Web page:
These segments are fun, as they were in Penny Punching Princess, but pretty chaotic. Enemies telegraph their attacks well – there are even comically gigantic warning messages that show where projectiles will land – but between the main character, their guards, the relics, the enemies, and all of the items that come exploding out of them, it’s hard to actually see much of anything. You have a dodge dash move, but due to all of this, as well as the perspective, it’s also tough to gauge and avoid enemy attacks, so it’s handy that there are several different ways to heal yourself.
The key element to the game – the reason why you’re the “princess guide” – is that you can either scold or praise the heroines at various points. During the story sections, you’re forced to make a choice based on her attitude. During the action segments, you can praise/scold her up to three times, granting her a stat bonus for the rest of the level, as well as restoring her health. Depending on when you perform this, it increases certain parameters. Performing certain actions will also unlock materia, basically achievements that can also be used to teach the princess attributes and increase their stats.
All of this is extremely vague. When teaching her materia (which is a bad name considering some other big name RPG already used it twenty years earlier), the stats include Strength, Wisdom, Spirit, Moral, and Faith…but, functionally, what does most of that actually mean? Moreover, why does it even make sense to scold the princess in combat? You’re controlling her directly, and the only action she can perform is running and killing things, so what is there to reprimand, exactly?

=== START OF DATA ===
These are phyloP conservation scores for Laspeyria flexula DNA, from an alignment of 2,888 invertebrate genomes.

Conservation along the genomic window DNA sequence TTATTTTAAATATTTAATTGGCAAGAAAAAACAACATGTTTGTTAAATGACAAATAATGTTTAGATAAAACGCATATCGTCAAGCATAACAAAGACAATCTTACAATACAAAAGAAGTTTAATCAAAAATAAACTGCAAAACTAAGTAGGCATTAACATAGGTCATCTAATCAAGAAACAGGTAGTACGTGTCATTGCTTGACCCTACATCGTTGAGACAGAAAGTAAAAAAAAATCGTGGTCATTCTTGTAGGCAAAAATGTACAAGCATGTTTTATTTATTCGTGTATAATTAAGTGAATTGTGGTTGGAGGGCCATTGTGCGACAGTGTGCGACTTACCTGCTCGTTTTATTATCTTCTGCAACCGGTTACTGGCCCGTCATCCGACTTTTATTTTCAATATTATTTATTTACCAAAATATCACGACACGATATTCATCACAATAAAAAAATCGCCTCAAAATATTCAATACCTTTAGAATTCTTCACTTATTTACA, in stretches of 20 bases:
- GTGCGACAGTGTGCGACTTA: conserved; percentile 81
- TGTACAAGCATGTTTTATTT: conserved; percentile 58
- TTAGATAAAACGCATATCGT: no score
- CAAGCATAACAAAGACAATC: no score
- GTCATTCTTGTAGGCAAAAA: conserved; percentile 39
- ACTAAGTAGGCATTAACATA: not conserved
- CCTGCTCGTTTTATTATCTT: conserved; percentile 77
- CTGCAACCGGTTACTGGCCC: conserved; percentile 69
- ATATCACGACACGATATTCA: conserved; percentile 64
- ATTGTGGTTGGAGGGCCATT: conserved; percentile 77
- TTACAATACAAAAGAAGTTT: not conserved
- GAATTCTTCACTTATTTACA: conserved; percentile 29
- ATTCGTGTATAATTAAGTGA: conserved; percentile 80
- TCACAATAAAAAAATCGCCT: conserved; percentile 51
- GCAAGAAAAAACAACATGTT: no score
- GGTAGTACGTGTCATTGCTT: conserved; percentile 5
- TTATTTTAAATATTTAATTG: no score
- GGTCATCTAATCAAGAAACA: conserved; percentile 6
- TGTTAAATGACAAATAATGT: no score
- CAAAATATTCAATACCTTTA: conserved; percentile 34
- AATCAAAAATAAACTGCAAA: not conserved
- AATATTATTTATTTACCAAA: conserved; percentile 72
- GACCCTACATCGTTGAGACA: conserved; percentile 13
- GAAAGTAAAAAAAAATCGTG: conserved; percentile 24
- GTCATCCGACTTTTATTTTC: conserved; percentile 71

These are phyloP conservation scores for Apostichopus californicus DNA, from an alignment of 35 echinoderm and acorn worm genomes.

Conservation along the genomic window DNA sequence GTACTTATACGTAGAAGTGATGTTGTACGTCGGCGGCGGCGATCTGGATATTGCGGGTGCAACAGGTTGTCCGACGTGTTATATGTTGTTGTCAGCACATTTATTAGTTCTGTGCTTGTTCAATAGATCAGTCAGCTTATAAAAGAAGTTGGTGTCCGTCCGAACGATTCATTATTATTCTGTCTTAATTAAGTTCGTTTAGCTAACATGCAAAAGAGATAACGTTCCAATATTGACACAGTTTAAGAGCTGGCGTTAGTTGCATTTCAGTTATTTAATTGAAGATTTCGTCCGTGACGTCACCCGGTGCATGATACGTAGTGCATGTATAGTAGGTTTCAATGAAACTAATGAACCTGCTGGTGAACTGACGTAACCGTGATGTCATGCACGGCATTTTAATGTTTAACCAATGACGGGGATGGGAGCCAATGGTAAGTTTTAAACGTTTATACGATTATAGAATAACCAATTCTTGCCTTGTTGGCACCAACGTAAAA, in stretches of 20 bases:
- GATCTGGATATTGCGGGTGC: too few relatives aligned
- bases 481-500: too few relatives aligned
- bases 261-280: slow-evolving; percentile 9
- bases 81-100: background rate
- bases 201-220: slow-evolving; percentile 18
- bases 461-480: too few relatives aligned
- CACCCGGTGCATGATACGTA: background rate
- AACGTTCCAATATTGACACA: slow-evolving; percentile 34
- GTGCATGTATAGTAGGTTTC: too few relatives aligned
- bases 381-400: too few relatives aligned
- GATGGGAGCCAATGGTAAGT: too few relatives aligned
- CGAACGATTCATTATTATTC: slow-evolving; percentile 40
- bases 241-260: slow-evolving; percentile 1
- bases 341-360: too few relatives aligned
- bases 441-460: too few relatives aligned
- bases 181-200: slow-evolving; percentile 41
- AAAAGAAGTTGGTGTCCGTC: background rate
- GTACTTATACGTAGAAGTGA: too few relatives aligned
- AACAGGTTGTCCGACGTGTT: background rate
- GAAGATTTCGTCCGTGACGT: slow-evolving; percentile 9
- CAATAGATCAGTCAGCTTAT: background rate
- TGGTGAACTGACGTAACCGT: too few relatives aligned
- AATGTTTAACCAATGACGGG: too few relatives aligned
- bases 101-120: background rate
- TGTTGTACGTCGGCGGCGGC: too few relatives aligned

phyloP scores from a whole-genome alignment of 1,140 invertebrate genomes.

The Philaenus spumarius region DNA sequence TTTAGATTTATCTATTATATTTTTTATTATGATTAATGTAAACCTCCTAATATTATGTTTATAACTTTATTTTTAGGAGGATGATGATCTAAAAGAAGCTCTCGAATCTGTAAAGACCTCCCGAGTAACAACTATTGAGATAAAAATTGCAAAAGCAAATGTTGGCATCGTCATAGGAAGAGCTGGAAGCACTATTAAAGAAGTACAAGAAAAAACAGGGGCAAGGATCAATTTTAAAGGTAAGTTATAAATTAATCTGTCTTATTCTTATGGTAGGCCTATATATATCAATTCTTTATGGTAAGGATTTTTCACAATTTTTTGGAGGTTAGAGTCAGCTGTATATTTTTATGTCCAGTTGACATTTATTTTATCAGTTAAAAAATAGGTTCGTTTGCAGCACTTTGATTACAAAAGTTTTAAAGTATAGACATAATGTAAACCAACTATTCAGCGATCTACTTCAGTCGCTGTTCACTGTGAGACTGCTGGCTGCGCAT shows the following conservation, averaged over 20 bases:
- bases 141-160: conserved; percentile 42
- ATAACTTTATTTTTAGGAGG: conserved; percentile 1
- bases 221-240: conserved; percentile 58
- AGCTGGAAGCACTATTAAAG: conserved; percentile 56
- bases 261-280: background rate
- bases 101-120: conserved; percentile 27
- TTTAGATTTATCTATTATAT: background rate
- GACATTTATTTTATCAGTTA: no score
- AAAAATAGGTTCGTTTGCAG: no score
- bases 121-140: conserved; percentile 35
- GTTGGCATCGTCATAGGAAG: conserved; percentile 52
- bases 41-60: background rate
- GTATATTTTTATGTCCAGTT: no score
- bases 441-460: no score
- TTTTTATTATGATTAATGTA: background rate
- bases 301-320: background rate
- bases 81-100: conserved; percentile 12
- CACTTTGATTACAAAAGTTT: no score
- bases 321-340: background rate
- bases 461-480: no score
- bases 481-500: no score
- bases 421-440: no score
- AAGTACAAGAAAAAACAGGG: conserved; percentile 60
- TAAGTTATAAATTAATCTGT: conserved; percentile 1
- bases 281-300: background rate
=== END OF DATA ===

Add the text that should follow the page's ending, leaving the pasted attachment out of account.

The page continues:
The Princess Guide excels at this sort of overcomplicated nonsense. That kingdom map screen sure looks like a strategy game, but there’s no consequence to enemy movements – no areas to defend except the ones in certain missions – and ultimately it feels more like a glorified level select. At a certain point in the princess’ development, you can play something called Virtual Training, a simple minigame presented in a retro 8-bit style, but this too feels meaningless. Units on the map have a limited amount of AP, so they can only stay active for so many moves and need to periodically rest, but this value is so high that if you play normally, it’ll never even come close to running out. You can create extra units in addition to the commander and the princess, but there’s never really any need to. It might be good to have an extra unit on hand in the cases where you need to clash with certain enemy units in a time limit, but you don’t need to doe this if you play correctly. Further, the whole point of the game is to train the princess, which you can’t do if you’re not controlling them. You can’t praise/scold any non-princess units, which also removes one of the major ways to heal them, putting them at a significant disadvantage.